Black and ethnic minority led charities urged to apply for £50,000 grants

Lloyds Bank Foundation has launched a Racial Equity Fund for small and locally based charities that are led by and support Black, Asian and ethnic minority communities.

The Fund launches on April 20 when charities will be invited to apply for two-year unrestricted grants of £50,000 as well as development support.

The funding is open all year round to give charities greater flexibility to apply at a time that suits them, according to the Foundation.

More than half of the trustee boards of those that apply must self-identify as Black, Asian or minority ethnic. The must also have an annual income of between £25,000 and £1m and a strong track record of supporting minority communities.

The Covid-19 pandemic shining “a light on existing deep-rooted and systemic inequalities in our society” is a key factor in the Fund launching, according to the Foundation.

“These inequalities are present across the complex social issues the Foundation funds such as homelessness, domestic abuse, mental ill health and the criminal justice system, with Black, Asian and minority ethnic communities less well served by mainstream provision, and disproportionately affected,” the Foundation said.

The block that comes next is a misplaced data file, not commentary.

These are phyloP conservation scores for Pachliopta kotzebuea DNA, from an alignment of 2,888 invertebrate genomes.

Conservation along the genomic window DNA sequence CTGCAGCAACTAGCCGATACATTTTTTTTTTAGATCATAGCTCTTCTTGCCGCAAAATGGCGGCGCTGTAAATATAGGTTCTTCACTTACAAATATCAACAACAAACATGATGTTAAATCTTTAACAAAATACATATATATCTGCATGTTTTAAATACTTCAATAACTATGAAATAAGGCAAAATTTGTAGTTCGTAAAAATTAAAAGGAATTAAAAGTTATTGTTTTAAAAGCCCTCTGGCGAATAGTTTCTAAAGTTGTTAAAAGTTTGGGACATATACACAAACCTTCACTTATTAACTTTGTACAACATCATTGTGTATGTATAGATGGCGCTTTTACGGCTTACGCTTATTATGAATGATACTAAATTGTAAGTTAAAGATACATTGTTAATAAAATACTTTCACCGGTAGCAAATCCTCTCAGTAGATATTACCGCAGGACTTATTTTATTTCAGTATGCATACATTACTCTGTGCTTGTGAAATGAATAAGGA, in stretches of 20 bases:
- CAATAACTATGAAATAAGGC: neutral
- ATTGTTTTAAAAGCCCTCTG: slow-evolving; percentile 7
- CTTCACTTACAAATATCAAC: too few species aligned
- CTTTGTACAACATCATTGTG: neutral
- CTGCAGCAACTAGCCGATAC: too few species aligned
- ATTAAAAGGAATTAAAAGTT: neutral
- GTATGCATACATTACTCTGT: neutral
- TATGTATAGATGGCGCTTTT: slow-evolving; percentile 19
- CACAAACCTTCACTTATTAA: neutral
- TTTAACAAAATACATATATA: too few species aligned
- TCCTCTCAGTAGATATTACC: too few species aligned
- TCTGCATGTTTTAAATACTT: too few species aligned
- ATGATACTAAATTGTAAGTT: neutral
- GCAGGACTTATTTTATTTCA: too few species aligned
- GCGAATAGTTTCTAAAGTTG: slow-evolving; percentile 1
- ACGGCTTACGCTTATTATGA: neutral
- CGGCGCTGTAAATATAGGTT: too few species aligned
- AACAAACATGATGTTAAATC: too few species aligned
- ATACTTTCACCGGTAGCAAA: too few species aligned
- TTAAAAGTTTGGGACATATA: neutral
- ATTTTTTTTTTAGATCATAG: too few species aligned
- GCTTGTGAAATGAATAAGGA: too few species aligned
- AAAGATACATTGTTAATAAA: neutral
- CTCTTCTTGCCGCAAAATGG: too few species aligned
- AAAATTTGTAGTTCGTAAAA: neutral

Foundation chief executive Paul Streets added: “The charities we partner with see first-hand how structural and institutional racism continues to affect lives.

“These inequalities are present across the complex social issues we fund yet charities led by minoritised communities face greater barriers to securing much-needed funding.”

He added: “Small charities led by those who serve these communities have been vital in reaching those who have been less well served by mainstream provision, especially during the pandemic.”

The Foundation’s funding announcement follows two reports released earlier this month warning that much of the recent funding for black and minority led charities has been too short term.

Funders for Race Equality Alliance found that grants during the pandemic often ran out at the end of March 2021.

Meanwhile, a report by the Boabab Foundation looked at how funding is too focused on the health crisis and is failing to tackle wider issues around racism and racial inequality.

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